Presenting With Impact and Flair

Today is Thursday, so this post is on communication skills; more specifically, presentation skills

Interacting with your audience is a great way to make your presentations come alive.  I always advise my presentation skills coaching clients to move away from the podium and their laptop when they are giving a presentation. Stand up and move around.  They say, “I can’t do that. I have to be near my computer so I can advance my slides.”

My answer: spend a few bucks and buy yourself an RF (radio frequency) remote device. This type of device will let you advance slides from anywhere in the room. Don’t get an IF (Infrared Frequency) device. If you’re using an IF device, you have to physically point the remote at the plug-in on your computer. You have to have a direct line of site. On the other hand, an RF device sends radio waves that work in a 360-degree pattern. You don’t have to point it at your computer to advance the slides.

The point here is that effective presenters move around the room and interact with their audience. Standing behind a podium advancing slides by using the up and down arrows on your laptop minimizes the type of audience interaction necessary for a good presentation.

A U-shaped set of tables is the most typical seating arrangement for meetings where presentations are going to be made. I always make it a point to walk into the U and make eye contact with people all around it as I speak. In this way, I am inviting them to be present and engage with what I am saying.

I don’t stand at the base of the U very long, because then my back is to a large part of the audience. Instead, I move on a vertical diagonal into and out of the U. If I am standing at the right front, I move to the left rear as I am speaking. I back straight out, and then move from the left front to the right rear. Once I’ve done this circuit, I spend time in the front of the room moving from side to side.

When someone asks me a question, I approach him or her, making eye contact. I repeat the question – to make sure I’ve heard it correctly, and to make sure that everyone else in the audience hears it. Then I answer. Many times, especially if an opinion is called for, or if I believe other people in the audience have the answer to the question, I’ll say something like, “I’ll tell you what I think in a minute, but first I’d like to hear what other people think.” I always give my answer after one or more people speak – after all, I promised I would. If I agree 100% with something someone else has said, I merely say, “I agree with Sue.” If I have something else to add, I’ll say, “Those are some great points, but here is how I look at it.”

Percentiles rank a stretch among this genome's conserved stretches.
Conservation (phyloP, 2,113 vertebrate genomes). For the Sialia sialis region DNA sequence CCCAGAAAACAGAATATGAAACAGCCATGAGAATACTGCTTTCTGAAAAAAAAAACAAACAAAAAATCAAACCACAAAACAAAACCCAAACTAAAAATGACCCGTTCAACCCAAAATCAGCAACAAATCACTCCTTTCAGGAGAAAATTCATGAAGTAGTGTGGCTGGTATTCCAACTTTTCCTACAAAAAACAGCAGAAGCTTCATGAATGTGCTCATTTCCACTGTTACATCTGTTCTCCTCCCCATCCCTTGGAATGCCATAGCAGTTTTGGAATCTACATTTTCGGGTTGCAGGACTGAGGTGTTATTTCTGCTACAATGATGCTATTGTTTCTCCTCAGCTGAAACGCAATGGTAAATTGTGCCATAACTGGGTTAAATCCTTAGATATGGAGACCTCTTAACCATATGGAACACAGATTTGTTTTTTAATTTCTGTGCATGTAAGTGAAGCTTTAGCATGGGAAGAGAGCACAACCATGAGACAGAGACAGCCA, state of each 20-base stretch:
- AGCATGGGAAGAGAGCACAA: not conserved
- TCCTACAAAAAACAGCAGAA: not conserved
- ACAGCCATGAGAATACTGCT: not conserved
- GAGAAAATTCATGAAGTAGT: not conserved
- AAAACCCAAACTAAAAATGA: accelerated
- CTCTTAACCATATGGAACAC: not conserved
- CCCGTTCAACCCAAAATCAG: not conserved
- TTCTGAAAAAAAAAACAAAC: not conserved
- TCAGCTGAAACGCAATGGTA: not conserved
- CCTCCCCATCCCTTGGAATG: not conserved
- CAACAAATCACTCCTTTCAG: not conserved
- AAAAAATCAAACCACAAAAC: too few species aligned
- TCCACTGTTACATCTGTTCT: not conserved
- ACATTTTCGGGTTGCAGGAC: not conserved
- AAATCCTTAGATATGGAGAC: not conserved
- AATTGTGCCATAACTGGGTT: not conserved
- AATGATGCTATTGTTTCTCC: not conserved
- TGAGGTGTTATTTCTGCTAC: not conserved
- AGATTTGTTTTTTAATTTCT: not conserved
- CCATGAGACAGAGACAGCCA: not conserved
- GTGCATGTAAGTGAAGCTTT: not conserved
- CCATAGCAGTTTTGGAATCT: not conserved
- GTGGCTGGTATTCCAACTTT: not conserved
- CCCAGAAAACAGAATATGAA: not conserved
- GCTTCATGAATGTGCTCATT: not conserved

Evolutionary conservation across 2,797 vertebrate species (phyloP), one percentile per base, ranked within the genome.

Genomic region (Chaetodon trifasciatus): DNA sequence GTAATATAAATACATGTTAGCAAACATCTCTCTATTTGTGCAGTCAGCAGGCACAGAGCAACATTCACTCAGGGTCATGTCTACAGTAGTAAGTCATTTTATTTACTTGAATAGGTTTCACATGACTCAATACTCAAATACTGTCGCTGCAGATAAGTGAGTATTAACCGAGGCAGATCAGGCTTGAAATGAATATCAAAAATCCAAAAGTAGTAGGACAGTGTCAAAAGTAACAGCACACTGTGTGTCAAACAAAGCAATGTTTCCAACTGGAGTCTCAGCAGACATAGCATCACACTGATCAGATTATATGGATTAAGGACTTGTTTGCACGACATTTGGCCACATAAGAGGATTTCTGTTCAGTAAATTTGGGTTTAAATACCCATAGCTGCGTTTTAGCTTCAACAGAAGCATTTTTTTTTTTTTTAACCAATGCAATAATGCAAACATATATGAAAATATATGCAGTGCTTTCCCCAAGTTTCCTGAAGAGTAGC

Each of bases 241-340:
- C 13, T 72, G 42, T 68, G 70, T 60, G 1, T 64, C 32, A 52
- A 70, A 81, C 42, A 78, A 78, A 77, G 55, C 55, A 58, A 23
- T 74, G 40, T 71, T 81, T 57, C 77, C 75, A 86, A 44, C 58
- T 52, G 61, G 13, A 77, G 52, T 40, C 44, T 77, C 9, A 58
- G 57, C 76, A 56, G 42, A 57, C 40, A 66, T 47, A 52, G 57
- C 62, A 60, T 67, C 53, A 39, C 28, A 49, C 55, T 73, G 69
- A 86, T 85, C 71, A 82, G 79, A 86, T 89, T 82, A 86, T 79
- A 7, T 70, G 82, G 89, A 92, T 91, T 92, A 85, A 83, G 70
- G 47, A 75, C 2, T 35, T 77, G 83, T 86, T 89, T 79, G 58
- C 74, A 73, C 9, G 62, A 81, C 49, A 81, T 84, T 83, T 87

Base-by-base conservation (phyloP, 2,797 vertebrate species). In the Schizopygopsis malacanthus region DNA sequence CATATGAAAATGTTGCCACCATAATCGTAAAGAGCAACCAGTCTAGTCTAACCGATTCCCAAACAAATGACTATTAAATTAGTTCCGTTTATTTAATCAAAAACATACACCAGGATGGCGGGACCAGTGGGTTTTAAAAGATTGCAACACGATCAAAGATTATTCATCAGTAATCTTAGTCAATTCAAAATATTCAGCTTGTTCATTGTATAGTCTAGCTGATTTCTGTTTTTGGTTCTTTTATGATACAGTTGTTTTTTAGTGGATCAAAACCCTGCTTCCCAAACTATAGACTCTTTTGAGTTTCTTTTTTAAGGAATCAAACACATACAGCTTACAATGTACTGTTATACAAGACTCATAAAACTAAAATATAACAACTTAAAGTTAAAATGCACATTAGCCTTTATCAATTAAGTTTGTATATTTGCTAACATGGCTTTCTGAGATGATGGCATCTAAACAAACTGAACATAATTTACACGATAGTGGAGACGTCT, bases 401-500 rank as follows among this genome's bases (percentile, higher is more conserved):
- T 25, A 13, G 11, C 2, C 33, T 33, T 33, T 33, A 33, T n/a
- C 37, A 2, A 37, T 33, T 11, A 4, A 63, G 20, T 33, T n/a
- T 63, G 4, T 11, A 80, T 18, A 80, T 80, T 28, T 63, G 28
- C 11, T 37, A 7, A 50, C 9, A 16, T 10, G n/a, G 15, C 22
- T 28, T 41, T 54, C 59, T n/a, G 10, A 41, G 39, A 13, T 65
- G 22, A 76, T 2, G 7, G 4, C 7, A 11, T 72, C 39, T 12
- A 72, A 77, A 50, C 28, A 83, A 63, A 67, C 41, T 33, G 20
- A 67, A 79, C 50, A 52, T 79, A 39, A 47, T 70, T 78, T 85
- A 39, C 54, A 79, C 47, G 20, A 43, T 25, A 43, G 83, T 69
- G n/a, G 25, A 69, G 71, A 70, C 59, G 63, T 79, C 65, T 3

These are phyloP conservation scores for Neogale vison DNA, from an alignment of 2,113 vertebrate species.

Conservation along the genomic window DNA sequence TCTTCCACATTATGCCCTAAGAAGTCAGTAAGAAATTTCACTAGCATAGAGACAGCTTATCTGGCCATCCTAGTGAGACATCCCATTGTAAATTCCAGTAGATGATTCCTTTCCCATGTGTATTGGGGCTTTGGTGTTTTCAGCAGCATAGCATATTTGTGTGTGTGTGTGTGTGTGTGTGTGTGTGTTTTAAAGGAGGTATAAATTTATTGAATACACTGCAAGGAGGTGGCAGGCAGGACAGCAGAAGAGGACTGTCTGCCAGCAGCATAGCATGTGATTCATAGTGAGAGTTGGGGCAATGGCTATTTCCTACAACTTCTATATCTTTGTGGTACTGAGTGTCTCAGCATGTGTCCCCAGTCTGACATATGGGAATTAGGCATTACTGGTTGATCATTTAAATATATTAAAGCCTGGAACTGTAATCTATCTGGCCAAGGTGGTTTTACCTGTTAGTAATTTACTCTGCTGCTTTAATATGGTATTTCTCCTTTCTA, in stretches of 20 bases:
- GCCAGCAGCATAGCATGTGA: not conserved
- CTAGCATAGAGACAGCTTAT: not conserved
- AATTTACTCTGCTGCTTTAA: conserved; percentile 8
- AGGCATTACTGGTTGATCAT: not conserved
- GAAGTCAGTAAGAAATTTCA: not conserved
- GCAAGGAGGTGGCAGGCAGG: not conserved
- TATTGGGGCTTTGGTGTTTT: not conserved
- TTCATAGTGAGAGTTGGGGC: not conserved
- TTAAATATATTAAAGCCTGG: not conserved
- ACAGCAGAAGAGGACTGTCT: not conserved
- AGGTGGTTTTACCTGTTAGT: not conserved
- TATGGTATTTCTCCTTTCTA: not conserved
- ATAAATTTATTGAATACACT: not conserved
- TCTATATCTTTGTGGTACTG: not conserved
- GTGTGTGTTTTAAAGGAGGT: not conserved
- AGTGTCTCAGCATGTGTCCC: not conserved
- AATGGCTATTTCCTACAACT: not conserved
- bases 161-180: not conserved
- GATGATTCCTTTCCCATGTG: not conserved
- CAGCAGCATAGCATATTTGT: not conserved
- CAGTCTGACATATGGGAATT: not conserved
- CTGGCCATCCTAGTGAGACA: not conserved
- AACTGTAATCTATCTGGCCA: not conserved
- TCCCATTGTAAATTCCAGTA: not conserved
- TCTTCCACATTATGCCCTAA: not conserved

When people are answering a question I’ve posed or responding to my invitation to comment on something, I always walk toward them, making eye contact. When they have finished, I’ll turn to the person who asked the question to see what he or she seems to be thinking about what he or she is hearing.

Moving into the U, making eye contact with everyone, and bringing other people into the discussion make my presentations more lively and enjoyable – for me and for the people in attendance.

This is all made possible by technology – an RF remote device. Sure, I could still move into the U and toward people asking questions if I had to advance the slides manually. However, my presentation would be awkward, not smooth.

One last thing about RF remote devices – they make it easy to go back to slides you’ve previously covered. If someone asks me a question when I’m half way down the U, and it’s something that I mentioned two slides previously, I can stay where I am, go two slides back, and answer the question. Again, the presentation has a smooth look and feel when I do so.

The common sense point to all of this: if you’re going to be making a lot of presentations, invest in an RF remote device to advance your slides. You and your audiences will be glad you did.

That’s it for today.  Thanks for reading.  Log on to my website www.BudBilanich.com for more common sense.  Check out my other blog: www.CommonSenseGuy.com for common sense advice on leading people and running a small business, and to get an electronic copy of my book 4 Secrets of High Performing Organizations.

I’ll see you around the web, and at Alex’s Lemonade Stand.

Bud

PS: Speaking of Alex’s Lemonade Stand – my fundraising page is still open.  Please go to www.FirstGiving.com/TheCommonSenseGuy to read Alex’s inspiring story and to donate if you can.

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